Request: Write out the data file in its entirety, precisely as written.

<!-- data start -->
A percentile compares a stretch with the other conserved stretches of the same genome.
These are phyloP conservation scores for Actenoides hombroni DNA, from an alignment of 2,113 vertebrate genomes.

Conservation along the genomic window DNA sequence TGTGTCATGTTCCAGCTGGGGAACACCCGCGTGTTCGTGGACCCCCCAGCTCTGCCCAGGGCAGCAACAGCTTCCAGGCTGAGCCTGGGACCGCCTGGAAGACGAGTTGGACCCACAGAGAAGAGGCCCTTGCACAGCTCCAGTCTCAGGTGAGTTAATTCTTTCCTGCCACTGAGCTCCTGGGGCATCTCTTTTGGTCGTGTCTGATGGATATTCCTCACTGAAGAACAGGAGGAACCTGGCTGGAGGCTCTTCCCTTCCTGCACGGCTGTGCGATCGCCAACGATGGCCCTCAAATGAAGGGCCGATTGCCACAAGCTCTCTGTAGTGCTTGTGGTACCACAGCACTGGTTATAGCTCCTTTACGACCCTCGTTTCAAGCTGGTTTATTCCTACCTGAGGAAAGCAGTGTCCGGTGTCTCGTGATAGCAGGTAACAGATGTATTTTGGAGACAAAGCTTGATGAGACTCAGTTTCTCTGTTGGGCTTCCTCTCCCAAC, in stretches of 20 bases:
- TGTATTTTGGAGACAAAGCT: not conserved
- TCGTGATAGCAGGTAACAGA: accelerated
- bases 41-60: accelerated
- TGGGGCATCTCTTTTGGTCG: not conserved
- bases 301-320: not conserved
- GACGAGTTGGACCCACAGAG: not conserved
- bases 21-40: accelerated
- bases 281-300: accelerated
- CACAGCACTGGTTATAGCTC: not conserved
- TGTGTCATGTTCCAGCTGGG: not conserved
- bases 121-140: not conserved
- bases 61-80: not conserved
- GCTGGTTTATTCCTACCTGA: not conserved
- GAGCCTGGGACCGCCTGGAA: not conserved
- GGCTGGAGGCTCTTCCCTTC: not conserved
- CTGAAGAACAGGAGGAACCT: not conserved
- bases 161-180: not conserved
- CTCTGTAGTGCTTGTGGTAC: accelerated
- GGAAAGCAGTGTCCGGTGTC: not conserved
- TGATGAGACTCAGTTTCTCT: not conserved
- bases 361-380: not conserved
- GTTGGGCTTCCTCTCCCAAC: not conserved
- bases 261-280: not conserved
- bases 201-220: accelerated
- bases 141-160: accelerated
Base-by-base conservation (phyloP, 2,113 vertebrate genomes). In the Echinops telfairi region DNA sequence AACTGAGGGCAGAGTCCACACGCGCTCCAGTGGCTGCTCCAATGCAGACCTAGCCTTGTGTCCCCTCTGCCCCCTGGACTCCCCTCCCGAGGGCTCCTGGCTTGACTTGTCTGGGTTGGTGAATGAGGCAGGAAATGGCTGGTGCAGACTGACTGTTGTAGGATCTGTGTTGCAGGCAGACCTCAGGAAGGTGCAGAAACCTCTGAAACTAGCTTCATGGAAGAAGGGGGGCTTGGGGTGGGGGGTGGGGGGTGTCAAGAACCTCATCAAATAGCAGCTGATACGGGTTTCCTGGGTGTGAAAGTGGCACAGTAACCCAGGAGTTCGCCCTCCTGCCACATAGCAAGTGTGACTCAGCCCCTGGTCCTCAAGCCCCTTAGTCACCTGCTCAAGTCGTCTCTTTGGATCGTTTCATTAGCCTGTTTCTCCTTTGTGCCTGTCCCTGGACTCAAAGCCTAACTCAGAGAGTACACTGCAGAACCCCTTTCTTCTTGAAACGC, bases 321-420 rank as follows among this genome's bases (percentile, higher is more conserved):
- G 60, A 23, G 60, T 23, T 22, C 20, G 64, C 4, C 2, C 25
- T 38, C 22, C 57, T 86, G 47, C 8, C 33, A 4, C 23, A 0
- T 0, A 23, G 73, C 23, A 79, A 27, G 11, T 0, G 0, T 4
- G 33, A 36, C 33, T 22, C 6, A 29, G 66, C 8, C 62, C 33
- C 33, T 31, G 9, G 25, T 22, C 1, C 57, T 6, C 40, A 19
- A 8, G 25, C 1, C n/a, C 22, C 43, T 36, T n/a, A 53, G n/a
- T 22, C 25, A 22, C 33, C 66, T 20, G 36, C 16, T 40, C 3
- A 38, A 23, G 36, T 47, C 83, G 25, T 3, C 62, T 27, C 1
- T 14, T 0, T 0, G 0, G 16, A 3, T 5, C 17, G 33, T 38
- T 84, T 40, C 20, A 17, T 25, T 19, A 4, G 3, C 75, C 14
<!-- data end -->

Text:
A percentile compares a stretch with the other conserved stretches of the same genome.
These are phyloP conservation scores for Actenoides hombroni DNA, from an alignment of 2,113 vertebrate genomes.

Conservation along the genomic window DNA sequence TGTGTCATGTTCCAGCTGGGGAACACCCGCGTGTTCGTGGACCCCCCAGCTCTGCCCAGGGCAGCAACAGCTTCCAGGCTGAGCCTGGGACCGCCTGGAAGACGAGTTGGACCCACAGAGAAGAGGCCCTTGCACAGCTCCAGTCTCAGGTGAGTTAATTCTTTCCTGCCACTGAGCTCCTGGGGCATCTCTTTTGGTCGTGTCTGATGGATATTCCTCACTGAAGAACAGGAGGAACCTGGCTGGAGGCTCTTCCCTTCCTGCACGGCTGTGCGATCGCCAACGATGGCCCTCAAATGAAGGGCCGATTGCCACAAGCTCTCTGTAGTGCTTGTGGTACCACAGCACTGGTTATAGCTCCTTTACGACCCTCGTTTCAAGCTGGTTTATTCCTACCTGAGGAAAGCAGTGTCCGGTGTCTCGTGATAGCAGGTAACAGATGTATTTTGGAGACAAAGCTTGATGAGACTCAGTTTCTCTGTTGGGCTTCCTCTCCCAAC, in stretches of 20 bases:
- TGTATTTTGGAGACAAAGCT: not conserved
- TCGTGATAGCAGGTAACAGA: accelerated
- bases 41-60: accelerated
- TGGGGCATCTCTTTTGGTCG: not conserved
- bases 301-320: not conserved
- GACGAGTTGGACCCACAGAG: not conserved
- bases 21-40: accelerated
- bases 281-300: accelerated
- CACAGCACTGGTTATAGCTC: not conserved
- TGTGTCATGTTCCAGCTGGG: not conserved
- bases 121-140: not conserved
- bases 61-80: not conserved
- GCTGGTTTATTCCTACCTGA: not conserved
- GAGCCTGGGACCGCCTGGAA: not conserved
- GGCTGGAGGCTCTTCCCTTC: not conserved
- CTGAAGAACAGGAGGAACCT: not conserved
- bases 161-180: not conserved
- CTCTGTAGTGCTTGTGGTAC: accelerated
- GGAAAGCAGTGTCCGGTGTC: not conserved
- TGATGAGACTCAGTTTCTCT: not conserved
- bases 361-380: not conserved
- GTTGGGCTTCCTCTCCCAAC: not conserved
- bases 261-280: not conserved
- bases 201-220: accelerated
- bases 141-160: accelerated
Base-by-base conservation (phyloP, 2,113 vertebrate genomes). In the Echinops telfairi region DNA sequence AACTGAGGGCAGAGTCCACACGCGCTCCAGTGGCTGCTCCAATGCAGACCTAGCCTTGTGTCCCCTCTGCCCCCTGGACTCCCCTCCCGAGGGCTCCTGGCTTGACTTGTCTGGGTTGGTGAATGAGGCAGGAAATGGCTGGTGCAGACTGACTGTTGTAGGATCTGTGTTGCAGGCAGACCTCAGGAAGGTGCAGAAACCTCTGAAACTAGCTTCATGGAAGAAGGGGGGCTTGGGGTGGGGGGTGGGGGGTGTCAAGAACCTCATCAAATAGCAGCTGATACGGGTTTCCTGGGTGTGAAAGTGGCACAGTAACCCAGGAGTTCGCCCTCCTGCCACATAGCAAGTGTGACTCAGCCCCTGGTCCTCAAGCCCCTTAGTCACCTGCTCAAGTCGTCTCTTTGGATCGTTTCATTAGCCTGTTTCTCCTTTGTGCCTGTCCCTGGACTCAAAGCCTAACTCAGAGAGTACACTGCAGAACCCCTTTCTTCTTGAAACGC, bases 321-420 rank as follows among this genome's bases (percentile, higher is more conserved):
- G 60, A 23, G 60, T 23, T 22, C 20, G 64, C 4, C 2, C 25
- T 38, C 22, C 57, T 86, G 47, C 8, C 33, A 4, C 23, A 0
- T 0, A 23, G 73, C 23, A 79, A 27, G 11, T 0, G 0, T 4
- G 33, A 36, C 33, T 22, C 6, A 29, G 66, C 8, C 62, C 33
- C 33, T 31, G 9, G 25, T 22, C 1, C 57, T 6, C 40, A 19
- A 8, G 25, C 1, C n/a, C 22, C 43, T 36, T n/a, A 53, G n/a
- T 22, C 25, A 22, C 33, C 66, T 20, G 36, C 16, T 40, C 3
- A 38, A 23, G 36, T 47, C 83, G 25, T 3, C 62, T 27, C 1
- T 14, T 0, T 0, G 0, G 16, A 3, T 5, C 17, G 33, T 38
- T 84, T 40, C 20, A 17, T 25, T 19, A 4, G 3, C 75, C 14